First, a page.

With its 263-foot- (80-meter-) high spire visible from most parts of town, La Catedral de Oviedo serves as a city symbol and directional landmark in the heart of Oviedo, Spain (not to be confused with Orvieto, Italy!). The cathedral stands on one side of a historic square with government buildings lining the other sides. The street is closed to motor vehicles, but is always busy with pedestrians. The church continues to hold services and is a popular site for weddings and baptisms.
The cathedral was one of the last Gothic buildings to be completed in Spain. Traditional elements include three naves, a circular window above the central entrance, and the highly ornamented tower. Unusual, though, is its sole tower, a result of lacking funds to complete an intended second tower. Construction on the Oviedo Cathedral began in the second half of the 13th century and ended in the second half of the 16th. So the interior contains elements of both Baroque and Renaissance ornamentation and artwork.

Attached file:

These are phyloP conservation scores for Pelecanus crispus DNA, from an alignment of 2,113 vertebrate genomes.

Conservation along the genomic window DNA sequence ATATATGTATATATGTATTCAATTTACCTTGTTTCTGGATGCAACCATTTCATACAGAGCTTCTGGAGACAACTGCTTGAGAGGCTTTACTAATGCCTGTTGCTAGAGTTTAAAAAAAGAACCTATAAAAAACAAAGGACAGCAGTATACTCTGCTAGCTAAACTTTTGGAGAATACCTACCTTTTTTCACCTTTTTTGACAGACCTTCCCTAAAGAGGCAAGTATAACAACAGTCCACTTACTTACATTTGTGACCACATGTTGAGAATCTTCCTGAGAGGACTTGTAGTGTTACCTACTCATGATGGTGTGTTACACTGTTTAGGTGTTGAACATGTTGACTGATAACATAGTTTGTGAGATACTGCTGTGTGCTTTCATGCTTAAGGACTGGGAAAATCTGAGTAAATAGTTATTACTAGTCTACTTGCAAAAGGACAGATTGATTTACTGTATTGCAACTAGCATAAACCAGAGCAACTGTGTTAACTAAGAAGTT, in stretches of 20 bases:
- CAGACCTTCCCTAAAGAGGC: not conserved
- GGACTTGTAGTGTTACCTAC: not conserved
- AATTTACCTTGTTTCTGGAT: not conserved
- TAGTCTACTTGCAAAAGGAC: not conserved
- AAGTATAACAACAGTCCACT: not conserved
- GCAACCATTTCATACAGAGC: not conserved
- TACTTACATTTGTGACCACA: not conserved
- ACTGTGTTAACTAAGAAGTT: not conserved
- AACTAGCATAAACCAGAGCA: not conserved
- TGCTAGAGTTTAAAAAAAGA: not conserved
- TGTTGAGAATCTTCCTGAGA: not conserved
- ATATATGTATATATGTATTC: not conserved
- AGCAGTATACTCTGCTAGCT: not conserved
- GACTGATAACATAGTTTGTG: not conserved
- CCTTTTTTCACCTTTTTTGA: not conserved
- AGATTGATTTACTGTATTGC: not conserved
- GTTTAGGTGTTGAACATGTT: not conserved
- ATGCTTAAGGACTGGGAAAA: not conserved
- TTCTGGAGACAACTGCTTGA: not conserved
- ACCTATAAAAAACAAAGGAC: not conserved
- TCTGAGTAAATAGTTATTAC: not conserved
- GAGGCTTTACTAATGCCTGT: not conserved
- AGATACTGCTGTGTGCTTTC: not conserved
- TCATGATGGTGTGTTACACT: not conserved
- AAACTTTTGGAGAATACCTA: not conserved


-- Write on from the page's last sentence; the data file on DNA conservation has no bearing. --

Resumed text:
I never tired of studying the facade. Every time I saw it, at different times of day and from varying perspectives, my respect and interest in this imposing structure continued to grow. The facade has recently undergone a thorough cleansing to wash off the grime built up from car exhaust and pollution of the last century. Now, the towering cathedral stands as a living monument to the city's dedication to its religious faith and aesthetic beauty.
On the road in Oviedo, Spain